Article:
The gods need to be put in their place.
Sam Worthington (Avatar) is Perseus, the bastard son of Zeus (Liam Neeson, Taken). Half-man, half-god, Perseus has decided to firmly throw his weight behind the mortal side, especially after his earthly family suffers the business end of a Hades fireball. His opportunity arrives when the city of Argos is threatened by the looming devastation of the invulnerable Kraken. Perseus joins up with a merry band of soldiers to travel to talk to some hideously deformed witches and find out the secret to defeating the Kraken. And that secret is? You guessed it: special effects!
I am not one of those lovers of the old Clash of the Titans. Young as I was watching it, I knew even then it was corny, what with Harry Hamlin’s ridiculous hair and that excruciating robot owl (yeah I said it). The highlight for my adolescent self was Andromeda’s side boob, no doubt. Suffice it to say, it was never a film that held a special place in my heart, so a big-budgeted headache of a remake doesn’t poop on my childhood.
That’s what the 2010 version of Clash of the Titans is: a big-budgeted headache accomplished without the aid of uncomfortable 3D glasses and lackluster technology. It is a special-effects laden, visceral force that flirts with exactly one interesting idea before largely abandoning it and embracing the brainlessness of a C-level summer blockbuster.
Even so, I didn’t hate the movie. I was engaged for the duration and got enough of a kick out of the action to get hyped when the over-produced mayhem and the bombastic score struck. Also, I kind of like Sam Worthington. His previous two blockbusters (Avatar and Terminator Salvation) saddled the guy with flimsy characters spouting bad dialogue, but he’s able to be a bit more charismatic here and it helps. Worthington’s definitely got the physical presence for an action star.
That interesting idea by the way? It was Perseus’s proclamation that he’d rather “die in the dirt with his men than live as a god” (I’m paraphrasing). Humanity as a flawed, grimy, but loyal species versus the immortal bitchiness of the gods, that was cool. Perseus spends much of the movie pissed about the gods, but that’s mainly because his family was screwed over by them. His connection with mortality is exhibited by his relationship with a crew of badasses who go with him to hunt Medusa. But once the Medusa fight passes, Perseus turns into an invulnerable superhero (it’s surprising that a fisherman who had never wielded a sword can so easily murder giant mutant scorpions and navigate a flying stallion around deadly tentacles) and, well, that’s it. The bonds he had formed with his brethren are forgotten, and with them goes the lone emotional attachment Clash of the Titans had going for it.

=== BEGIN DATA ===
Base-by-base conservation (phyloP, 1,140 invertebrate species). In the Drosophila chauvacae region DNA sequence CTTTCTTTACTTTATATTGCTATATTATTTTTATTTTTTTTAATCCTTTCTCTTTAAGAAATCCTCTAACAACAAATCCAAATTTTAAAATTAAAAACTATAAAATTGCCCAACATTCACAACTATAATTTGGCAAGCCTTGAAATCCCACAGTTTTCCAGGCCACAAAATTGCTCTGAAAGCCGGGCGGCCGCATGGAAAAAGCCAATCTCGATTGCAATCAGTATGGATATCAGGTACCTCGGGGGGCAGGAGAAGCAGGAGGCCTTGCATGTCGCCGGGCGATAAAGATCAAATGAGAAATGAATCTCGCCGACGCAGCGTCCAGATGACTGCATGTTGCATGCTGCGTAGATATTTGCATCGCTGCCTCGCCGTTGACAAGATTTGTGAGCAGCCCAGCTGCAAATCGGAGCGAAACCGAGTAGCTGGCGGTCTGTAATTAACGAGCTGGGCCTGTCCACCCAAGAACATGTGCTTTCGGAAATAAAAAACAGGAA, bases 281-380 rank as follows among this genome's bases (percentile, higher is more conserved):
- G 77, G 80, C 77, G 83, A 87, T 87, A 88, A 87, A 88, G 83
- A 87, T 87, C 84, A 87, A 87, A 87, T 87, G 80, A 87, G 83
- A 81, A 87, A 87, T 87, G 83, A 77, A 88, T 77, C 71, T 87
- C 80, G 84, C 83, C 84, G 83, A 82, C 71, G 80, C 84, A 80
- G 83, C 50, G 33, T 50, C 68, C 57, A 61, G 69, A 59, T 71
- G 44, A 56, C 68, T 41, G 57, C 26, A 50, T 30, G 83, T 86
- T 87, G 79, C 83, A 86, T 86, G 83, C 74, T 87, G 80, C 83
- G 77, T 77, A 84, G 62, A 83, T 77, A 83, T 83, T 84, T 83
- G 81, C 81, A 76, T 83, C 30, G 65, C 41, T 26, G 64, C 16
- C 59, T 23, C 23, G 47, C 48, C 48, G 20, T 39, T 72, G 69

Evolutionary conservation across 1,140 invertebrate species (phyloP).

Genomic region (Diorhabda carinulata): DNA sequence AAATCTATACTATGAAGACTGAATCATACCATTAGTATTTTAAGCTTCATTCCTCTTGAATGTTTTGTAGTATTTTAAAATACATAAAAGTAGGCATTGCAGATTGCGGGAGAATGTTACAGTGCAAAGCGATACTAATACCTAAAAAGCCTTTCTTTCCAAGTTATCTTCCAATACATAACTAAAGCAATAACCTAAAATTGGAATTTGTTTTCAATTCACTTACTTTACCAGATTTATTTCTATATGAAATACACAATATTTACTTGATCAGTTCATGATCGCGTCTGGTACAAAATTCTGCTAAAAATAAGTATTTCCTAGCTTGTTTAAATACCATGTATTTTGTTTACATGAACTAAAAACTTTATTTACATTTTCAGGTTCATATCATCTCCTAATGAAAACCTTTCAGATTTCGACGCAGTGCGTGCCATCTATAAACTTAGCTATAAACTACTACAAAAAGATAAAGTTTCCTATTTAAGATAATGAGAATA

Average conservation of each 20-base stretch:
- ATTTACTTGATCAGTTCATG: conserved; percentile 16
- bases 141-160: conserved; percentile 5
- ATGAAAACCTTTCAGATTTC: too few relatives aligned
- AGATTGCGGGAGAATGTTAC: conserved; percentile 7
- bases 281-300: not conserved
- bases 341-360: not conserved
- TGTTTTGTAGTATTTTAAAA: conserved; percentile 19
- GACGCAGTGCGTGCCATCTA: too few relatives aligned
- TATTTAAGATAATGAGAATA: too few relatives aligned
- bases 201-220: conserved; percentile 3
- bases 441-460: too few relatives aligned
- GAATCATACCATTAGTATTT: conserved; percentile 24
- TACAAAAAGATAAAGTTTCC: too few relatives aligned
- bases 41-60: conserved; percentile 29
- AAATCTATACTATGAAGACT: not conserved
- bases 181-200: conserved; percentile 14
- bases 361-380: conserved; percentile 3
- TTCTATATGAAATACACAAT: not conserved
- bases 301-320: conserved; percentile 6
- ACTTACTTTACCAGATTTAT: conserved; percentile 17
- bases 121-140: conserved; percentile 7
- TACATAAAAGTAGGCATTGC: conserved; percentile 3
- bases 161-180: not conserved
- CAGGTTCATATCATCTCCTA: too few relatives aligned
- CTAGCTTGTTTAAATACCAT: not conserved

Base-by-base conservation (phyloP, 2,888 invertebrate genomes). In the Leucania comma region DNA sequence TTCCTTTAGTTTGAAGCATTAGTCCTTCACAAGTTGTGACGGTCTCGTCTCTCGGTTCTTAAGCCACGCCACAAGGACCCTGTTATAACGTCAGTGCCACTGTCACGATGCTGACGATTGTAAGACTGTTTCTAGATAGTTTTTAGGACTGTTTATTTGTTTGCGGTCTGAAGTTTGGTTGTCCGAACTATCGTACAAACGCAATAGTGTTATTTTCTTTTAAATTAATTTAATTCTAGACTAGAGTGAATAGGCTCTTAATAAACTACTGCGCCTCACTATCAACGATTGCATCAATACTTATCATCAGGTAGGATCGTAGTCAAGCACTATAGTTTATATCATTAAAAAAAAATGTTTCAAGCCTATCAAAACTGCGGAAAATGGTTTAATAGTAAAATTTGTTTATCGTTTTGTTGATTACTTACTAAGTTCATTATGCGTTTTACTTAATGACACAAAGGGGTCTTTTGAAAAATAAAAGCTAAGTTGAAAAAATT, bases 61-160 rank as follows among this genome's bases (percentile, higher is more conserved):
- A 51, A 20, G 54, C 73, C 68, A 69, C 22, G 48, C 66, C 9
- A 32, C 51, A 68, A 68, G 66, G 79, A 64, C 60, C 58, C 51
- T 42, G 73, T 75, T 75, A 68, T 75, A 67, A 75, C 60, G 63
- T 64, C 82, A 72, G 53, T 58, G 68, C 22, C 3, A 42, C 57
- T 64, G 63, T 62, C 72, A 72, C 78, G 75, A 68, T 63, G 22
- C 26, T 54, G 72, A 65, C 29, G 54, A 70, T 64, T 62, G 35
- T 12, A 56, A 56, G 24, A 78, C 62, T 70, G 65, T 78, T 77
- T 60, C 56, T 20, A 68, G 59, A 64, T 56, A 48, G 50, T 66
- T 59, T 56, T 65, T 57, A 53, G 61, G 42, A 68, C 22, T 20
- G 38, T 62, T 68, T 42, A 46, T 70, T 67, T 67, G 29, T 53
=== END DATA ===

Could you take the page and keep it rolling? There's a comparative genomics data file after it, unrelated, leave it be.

As for the sound and fury, you get a handful of major action set-pieces, all of which are done reasonably well, though none truly stand out as the finest of the year. The aforementioned mutant scorpions engage in a marginally exciting chase, though the obviousness of their CGI genesis detracts from the tension. Medusa is a decent creation, but the fight would have benefited from less cramped quarters. Perseus has a welcome, straight-forward hand-to-hand battle with Calibos, allowing Worthington to show off his screen-fighting acumen. And the big finale featuring the Kraken caps the film with some nice effects work and a genuinely exciting Pegasus chase through the streets of Argos; though the side story with some hippie cultists is distracting and contrived only to allow Andromeda a meaty ending to her flimsy story.
On Blu-ray, it all comes together nicely, pushed by a clean, but gritty 2.40:1 1080p/VC-1 encoded transfer. The visual fidelity lacks the slickness of most contemporary high-def releases, but that’s a directorial choice; a hyper-stylized look would not be great for the effects work. Sound doesn’t skimp, with a hard-pounding DTS-HD 5.1 Master Audio track pushing out the aggressive score. Your surrounds will get a work-out during the Kraken sequence. Extras: a Maximum Movie mode, which provides interviews and behind-the-scenes footage while the film plays; deleted scenes; a seven minute featurette on Sam Worthington; an alternate ending, which is dramatically different from the theatrical cut’s finale, and dramatically better; and the now requisite digital and DVD copies.
Clash of the Titans is low-grade, popcorn fare, but if you’re in the right mood, there’s some fun to be had. The Blu-ray could have brought a more impressive visual treatment, though a powerful aural mix and some interesting, exclusive extras help compensate.
Zeus is largely apathetic.